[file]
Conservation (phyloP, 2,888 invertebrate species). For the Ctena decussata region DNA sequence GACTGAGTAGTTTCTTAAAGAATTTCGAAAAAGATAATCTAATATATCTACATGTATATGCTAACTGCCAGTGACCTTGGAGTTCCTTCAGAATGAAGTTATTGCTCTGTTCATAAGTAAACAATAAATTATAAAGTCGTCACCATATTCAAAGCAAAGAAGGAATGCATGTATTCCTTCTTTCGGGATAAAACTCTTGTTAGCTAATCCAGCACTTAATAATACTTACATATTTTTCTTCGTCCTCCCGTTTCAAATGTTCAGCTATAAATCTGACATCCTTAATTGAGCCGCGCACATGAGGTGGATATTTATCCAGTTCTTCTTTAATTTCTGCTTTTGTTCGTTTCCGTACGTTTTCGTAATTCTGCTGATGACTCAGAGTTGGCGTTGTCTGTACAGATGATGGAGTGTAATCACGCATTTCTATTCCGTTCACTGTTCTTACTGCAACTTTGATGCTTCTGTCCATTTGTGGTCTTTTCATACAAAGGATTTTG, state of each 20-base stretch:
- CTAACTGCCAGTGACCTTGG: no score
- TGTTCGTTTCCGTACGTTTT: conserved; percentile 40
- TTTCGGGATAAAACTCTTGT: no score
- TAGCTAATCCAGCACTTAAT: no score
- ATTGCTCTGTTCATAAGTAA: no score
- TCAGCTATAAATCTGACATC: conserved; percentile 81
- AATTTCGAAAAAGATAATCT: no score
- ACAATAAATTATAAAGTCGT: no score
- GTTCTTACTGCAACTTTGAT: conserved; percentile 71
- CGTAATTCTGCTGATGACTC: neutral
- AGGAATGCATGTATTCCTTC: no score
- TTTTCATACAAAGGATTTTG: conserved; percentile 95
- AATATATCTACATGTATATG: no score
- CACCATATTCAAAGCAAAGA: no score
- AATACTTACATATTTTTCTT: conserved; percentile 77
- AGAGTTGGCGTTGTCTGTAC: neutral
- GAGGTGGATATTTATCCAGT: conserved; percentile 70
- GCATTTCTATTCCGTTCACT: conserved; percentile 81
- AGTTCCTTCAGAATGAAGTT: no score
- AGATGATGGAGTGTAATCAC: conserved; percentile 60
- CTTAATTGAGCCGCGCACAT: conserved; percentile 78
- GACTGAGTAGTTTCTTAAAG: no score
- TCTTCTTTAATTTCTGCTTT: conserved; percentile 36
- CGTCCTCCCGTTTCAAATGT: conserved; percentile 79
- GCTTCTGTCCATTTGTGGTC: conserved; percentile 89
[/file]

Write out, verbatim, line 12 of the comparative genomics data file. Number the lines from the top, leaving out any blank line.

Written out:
- AGGAATGCATGTATTCCTTC: no score